Do Children Enjoy Violent Cartoons?
|This kid may kill us all someday|
In recent years, several independent scientific studies have indicated a positive relationship between violent television programming and violent behavior in young people. Though the causal nature, implications, and significance of the relationship are still open for debate, there is no denying a need for further study. As a new parent, I feel the need to ignore my gut reaction and give this research a fair hearing. Should parents be concerned about how much violence children are being exposed to? With some analysts reporting that as much as 70% of all children's programming contains violence, should we be worried about the effects it is having on our kids? According to science, these are fair questions.
With that in mind, researchers at Indiana University conducted a study to test the common assumption that children like violence in cartoons. The results of the study (Indiana University. "Violence doesn't add to children's enjoyment of TV shows, movies." ScienceDaily, 24 May 2011. Web. 25 May 2011.) are surprising in that they indicate that young boys tend to prefer less violence in their cartoons and that violent content seems to have no positive or negative effect on how young girls view a cartoon. Before we start preparing for a future filled with mundane children's cartoons and a blanket ban on Bugs Bunny, let's take a closer look at the study.
From a sample of 128 children between the ages of five and eleven with a close to even ratio of boys to girls, kids were shown one of four versions of an objectively terrible five minute cartoon and asked detailed questions about how the cartoon made them feel. The researchers altered the amount of violence and non-violent action in each version so as to gauge the different reactions to those factors while controlling for other attributes. The results were pretty conclusive. The boys in the group tended to relate so much with the characters that the violence was at least mildly disturbing, which goes against several common sense assumptions. However, the statistical sample was incredibly small and it is difficult to account for individual preference.
|Apparently, children don't like this|
Also, if you watch the violent version of the cartoon, you can see how jarring that violence is. The cartoon, "Picture Perfect Thief," is about two characters, Orangehead and Eggle. Orangehead has painted a painting and wants to deliver it to a contest where he is sure to win first place. Eggle, on the other hand, wants to steal the painting. In one moment of the non-violent version of the cartoon, Eggle is stopped when he inexplicably slips into a can of paint. In the violent version, he and Orangehead actually share blows, which leads to Eggle being knocked into the paint. Indeed, the only significant difference between the two cartoons appears to be the fact that Orangehead and Eggle punch each other from time to time. This is hardly representative of the violent slapstick found in real cartoons, because it feels far more real than a piano falling on Elmer Fudd's head or a Pokemon character shooting jets of magical fire.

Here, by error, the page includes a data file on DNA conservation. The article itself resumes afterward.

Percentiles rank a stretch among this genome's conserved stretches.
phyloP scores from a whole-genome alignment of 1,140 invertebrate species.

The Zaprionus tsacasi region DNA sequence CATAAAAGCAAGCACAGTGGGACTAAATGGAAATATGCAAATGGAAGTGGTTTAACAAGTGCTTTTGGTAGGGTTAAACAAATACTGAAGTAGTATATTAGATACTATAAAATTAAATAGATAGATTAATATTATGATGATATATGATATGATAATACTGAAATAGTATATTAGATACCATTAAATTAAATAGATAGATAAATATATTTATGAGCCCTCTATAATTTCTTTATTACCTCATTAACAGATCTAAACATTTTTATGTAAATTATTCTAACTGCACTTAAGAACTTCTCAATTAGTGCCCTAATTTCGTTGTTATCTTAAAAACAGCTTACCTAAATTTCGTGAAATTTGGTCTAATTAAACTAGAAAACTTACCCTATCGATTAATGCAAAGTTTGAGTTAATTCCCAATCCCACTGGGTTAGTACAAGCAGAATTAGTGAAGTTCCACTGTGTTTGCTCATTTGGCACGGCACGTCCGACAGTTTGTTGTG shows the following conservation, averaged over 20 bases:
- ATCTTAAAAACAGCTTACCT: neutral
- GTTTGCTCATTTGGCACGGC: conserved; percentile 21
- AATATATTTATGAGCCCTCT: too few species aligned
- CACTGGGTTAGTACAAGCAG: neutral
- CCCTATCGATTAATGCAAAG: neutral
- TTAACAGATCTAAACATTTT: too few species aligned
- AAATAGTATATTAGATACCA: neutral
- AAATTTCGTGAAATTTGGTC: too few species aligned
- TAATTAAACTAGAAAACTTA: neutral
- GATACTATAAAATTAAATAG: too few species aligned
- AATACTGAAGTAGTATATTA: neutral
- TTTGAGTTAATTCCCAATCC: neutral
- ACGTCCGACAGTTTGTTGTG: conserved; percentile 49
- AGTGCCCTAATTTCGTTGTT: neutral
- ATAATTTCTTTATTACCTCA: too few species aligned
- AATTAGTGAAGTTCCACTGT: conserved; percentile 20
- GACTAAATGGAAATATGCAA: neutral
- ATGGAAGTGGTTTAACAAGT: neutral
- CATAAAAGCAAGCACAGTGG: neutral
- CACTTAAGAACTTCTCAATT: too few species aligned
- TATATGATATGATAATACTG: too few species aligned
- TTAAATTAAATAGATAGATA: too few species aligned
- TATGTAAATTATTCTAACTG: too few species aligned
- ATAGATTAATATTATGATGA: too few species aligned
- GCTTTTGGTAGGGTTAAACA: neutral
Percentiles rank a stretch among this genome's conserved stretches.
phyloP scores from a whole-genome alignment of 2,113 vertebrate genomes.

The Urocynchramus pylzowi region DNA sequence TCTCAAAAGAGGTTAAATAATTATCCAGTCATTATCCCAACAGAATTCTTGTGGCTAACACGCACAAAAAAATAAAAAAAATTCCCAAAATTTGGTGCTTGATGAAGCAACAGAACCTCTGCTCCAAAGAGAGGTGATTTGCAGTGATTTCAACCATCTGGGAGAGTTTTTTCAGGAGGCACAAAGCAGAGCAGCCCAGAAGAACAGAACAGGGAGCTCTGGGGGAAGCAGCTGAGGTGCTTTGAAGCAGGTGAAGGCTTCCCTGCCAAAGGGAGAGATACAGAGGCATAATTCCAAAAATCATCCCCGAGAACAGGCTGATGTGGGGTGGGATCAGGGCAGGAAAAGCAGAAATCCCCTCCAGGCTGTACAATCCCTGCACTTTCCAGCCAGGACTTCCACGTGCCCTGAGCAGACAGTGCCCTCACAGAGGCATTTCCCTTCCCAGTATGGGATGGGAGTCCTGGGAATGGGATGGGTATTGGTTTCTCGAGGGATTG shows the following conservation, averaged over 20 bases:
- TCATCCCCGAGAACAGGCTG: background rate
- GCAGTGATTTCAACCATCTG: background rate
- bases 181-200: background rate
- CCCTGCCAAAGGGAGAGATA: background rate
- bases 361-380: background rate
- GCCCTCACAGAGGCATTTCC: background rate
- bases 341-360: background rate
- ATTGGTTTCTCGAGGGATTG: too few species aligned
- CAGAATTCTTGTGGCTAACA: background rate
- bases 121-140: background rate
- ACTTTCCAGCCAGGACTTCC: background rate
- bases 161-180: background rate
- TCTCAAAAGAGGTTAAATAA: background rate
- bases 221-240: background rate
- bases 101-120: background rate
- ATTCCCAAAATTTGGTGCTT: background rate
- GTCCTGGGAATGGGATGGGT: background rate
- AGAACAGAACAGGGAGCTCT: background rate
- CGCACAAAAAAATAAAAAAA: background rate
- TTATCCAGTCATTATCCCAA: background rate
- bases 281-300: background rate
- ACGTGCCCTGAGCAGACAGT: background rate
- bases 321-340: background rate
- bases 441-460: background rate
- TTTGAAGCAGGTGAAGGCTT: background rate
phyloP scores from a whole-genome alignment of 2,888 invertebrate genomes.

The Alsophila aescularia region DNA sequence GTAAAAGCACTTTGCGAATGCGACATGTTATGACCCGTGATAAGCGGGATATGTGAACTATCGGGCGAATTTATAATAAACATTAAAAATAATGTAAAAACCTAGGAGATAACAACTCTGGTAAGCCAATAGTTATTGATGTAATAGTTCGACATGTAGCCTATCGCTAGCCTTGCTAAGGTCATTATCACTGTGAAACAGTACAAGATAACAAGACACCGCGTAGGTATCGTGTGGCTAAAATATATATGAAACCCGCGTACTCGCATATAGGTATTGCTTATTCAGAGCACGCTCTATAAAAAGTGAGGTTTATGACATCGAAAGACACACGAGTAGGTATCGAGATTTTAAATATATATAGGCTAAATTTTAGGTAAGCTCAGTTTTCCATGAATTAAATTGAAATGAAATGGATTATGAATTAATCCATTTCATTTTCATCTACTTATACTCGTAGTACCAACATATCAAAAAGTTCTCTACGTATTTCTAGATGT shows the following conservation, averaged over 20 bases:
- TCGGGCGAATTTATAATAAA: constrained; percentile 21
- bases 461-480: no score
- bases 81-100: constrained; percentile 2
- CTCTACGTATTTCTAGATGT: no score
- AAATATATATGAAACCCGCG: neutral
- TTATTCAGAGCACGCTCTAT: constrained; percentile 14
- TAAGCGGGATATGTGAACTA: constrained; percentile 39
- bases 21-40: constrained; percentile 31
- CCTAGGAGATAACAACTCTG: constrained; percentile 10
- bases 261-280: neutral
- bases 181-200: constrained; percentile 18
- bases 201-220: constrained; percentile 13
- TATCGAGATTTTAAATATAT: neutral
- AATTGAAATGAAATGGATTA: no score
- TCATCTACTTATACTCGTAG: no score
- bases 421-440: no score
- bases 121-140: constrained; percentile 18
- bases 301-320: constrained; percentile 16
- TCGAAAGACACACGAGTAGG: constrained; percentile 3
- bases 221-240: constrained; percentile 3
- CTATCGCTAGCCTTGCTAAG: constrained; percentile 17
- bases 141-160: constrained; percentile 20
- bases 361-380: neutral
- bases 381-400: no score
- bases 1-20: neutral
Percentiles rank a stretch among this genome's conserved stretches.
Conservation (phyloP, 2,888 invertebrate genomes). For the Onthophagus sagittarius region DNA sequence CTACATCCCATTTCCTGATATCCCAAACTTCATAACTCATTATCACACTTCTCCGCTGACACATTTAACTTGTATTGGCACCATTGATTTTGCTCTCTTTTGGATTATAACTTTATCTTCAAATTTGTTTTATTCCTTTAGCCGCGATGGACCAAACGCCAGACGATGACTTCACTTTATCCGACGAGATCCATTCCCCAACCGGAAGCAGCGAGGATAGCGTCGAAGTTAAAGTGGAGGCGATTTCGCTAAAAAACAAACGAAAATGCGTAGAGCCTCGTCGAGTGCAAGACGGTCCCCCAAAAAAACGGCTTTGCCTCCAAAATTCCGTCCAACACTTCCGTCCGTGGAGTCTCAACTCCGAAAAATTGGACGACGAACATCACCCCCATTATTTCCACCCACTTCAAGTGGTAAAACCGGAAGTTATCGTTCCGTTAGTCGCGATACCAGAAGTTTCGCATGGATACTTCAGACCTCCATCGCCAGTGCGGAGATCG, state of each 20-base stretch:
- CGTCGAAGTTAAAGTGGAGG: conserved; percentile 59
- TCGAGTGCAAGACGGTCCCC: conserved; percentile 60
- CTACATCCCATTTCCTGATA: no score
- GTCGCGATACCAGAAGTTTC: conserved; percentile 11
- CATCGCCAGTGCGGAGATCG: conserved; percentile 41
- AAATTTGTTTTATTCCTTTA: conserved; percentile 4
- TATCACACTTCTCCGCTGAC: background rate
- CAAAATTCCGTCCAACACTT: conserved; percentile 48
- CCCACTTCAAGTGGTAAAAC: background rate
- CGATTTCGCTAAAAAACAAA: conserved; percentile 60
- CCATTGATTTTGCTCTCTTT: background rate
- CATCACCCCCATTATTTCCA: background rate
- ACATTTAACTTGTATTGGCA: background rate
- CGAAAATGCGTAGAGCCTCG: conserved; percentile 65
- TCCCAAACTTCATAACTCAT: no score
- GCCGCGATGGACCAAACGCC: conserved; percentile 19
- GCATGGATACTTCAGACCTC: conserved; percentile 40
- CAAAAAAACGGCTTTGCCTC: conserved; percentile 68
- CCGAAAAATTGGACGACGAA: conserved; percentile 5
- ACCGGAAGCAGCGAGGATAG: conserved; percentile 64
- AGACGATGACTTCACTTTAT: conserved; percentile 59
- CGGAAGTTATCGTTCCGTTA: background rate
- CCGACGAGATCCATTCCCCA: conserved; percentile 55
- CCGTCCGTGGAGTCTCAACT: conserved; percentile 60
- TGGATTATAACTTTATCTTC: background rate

It is no wonder children relate to Orangehead and Eggle in the non-violent version, because in the non-violent cartoon universe, their fates are decided by random chance, whereas in the violent one, both characters choose to solve their problems in the least constructive way possible. Surely children over the age of four wouldn't want to watch a cartoon where the characters communicate, share, apologize, and sing a song about friendship, but nobody is suggesting that they would want to watch a cartoon where the characters just go around punching each other either. So even though the authors of the study are quick to criticize television producers for making assumptions about what children want to watch, the study itself is too simple and too small to make any useful conclusions without making an even greater set of assumptions. It's certainly a useful early step and demonstrates a need for more thorough research, but nobody should be treating it as anything more than that. If the study proves anything, it's that children don't like stupid cartoons.
|The study says nothing about the inexplicable popularity of stupid live action shows, however|